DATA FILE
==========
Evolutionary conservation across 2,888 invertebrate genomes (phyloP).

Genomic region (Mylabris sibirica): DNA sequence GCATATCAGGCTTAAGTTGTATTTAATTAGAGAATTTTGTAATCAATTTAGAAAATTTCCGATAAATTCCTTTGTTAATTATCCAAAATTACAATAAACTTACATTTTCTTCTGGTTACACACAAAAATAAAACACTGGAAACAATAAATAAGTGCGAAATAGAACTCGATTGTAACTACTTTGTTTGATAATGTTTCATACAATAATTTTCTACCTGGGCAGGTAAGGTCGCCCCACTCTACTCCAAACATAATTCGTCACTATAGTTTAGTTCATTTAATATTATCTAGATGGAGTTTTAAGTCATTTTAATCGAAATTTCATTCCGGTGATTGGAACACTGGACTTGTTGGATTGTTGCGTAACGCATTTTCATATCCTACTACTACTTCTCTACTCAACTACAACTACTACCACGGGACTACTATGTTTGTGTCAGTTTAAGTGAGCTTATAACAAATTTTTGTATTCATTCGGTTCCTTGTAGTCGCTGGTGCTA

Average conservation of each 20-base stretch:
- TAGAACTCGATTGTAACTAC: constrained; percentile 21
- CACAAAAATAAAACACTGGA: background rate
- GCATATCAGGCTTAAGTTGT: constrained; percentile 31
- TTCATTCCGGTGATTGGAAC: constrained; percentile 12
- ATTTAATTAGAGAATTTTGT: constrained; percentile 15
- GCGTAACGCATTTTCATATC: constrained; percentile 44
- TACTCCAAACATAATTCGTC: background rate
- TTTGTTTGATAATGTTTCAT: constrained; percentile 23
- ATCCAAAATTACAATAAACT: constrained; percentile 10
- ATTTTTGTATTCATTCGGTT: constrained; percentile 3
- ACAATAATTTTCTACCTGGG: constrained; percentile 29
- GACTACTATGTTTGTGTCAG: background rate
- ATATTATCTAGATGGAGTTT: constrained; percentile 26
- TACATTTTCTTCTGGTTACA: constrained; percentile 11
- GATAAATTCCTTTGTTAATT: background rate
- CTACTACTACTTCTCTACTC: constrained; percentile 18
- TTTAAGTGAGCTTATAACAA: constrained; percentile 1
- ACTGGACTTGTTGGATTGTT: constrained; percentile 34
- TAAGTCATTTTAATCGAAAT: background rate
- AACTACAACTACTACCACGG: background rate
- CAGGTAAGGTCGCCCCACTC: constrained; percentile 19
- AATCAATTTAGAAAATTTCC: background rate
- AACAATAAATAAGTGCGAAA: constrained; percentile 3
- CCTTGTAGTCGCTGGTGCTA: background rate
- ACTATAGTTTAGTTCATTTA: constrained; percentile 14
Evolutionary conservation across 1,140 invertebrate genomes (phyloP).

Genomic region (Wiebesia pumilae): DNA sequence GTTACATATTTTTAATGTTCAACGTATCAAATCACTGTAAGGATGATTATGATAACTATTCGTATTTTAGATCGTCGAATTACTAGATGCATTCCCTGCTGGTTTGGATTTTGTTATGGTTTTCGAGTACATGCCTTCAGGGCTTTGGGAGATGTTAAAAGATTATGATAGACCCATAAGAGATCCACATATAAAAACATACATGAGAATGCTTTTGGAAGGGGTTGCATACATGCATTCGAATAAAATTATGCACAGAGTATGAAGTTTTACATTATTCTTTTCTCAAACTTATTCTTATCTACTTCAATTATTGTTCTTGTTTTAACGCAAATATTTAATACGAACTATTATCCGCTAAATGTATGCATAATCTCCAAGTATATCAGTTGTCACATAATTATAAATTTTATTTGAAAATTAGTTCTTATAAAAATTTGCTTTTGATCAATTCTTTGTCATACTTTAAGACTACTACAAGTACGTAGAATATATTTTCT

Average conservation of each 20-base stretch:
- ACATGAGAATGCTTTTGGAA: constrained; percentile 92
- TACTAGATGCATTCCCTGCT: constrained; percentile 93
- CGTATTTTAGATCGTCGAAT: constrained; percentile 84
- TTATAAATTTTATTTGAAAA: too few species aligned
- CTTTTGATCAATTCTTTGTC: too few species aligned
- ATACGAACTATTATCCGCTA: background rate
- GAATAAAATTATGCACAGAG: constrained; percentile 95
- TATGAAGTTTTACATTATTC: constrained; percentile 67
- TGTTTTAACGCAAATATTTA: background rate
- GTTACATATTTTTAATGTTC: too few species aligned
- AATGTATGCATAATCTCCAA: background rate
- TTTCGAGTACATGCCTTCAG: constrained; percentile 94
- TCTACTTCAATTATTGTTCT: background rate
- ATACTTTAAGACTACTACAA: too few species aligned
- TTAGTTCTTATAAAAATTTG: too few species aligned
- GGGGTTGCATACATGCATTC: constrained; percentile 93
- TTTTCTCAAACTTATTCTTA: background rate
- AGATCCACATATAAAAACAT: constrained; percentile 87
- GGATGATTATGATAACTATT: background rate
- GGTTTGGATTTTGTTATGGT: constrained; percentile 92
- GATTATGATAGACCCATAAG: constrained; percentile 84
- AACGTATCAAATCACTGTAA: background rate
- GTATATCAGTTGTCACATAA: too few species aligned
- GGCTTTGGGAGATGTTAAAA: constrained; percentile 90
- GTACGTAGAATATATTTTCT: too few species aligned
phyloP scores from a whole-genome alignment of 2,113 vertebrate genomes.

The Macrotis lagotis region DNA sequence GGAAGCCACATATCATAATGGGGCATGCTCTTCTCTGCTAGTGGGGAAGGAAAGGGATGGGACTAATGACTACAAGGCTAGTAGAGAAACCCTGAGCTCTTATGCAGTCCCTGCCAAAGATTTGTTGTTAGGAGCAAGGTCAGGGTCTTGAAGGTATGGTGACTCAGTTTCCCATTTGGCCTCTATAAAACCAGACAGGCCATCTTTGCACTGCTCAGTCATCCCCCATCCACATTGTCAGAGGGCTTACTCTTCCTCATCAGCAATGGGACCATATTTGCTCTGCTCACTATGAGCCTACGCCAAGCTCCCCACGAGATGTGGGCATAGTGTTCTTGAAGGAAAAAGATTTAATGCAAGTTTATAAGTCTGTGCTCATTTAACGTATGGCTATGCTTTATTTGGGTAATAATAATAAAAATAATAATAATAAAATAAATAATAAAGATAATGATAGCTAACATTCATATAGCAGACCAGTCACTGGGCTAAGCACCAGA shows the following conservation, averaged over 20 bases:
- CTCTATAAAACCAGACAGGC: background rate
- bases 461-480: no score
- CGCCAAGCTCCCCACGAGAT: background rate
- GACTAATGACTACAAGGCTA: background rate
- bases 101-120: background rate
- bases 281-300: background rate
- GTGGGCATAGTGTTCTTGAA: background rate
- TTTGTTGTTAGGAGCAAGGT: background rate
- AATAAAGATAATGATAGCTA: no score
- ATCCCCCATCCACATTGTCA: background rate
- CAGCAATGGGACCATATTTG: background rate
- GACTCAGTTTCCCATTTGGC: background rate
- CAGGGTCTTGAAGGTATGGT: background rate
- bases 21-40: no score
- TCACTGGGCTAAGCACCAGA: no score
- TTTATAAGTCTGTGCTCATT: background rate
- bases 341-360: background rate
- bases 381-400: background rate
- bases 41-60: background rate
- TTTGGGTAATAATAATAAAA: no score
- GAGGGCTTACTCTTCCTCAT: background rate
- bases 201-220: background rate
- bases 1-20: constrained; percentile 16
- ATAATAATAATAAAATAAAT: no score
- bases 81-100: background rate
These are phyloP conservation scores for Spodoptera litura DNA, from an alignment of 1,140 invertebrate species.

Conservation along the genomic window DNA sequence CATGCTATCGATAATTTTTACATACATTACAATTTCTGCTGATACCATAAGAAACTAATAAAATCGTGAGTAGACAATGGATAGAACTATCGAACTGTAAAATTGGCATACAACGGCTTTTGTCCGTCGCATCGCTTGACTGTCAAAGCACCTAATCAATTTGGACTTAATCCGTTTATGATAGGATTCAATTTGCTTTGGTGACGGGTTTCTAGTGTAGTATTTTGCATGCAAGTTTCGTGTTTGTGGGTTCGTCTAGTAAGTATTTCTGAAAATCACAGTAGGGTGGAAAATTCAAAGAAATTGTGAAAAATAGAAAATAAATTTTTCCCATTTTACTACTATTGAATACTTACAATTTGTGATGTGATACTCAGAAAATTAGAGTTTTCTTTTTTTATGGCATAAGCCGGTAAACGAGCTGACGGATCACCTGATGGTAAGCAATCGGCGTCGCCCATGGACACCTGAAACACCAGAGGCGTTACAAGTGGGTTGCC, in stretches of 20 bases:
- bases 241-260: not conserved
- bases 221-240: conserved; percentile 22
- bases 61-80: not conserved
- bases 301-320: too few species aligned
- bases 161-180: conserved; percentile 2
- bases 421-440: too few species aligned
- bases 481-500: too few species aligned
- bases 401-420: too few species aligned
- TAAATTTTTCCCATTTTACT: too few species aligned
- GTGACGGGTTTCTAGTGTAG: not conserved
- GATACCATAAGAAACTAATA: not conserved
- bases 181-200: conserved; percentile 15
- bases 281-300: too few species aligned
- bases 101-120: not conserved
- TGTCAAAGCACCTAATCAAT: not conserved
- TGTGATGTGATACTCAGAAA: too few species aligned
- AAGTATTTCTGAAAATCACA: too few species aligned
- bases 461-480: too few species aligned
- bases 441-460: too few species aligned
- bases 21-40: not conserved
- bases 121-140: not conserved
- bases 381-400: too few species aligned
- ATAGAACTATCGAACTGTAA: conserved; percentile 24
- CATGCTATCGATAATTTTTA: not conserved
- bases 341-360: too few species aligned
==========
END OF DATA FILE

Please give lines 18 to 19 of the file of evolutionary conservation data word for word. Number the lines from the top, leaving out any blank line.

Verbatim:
- GATAAATTCCTTTGTTAATT: background rate
- CTACTACTACTTCTCTACTC: constrained; percentile 18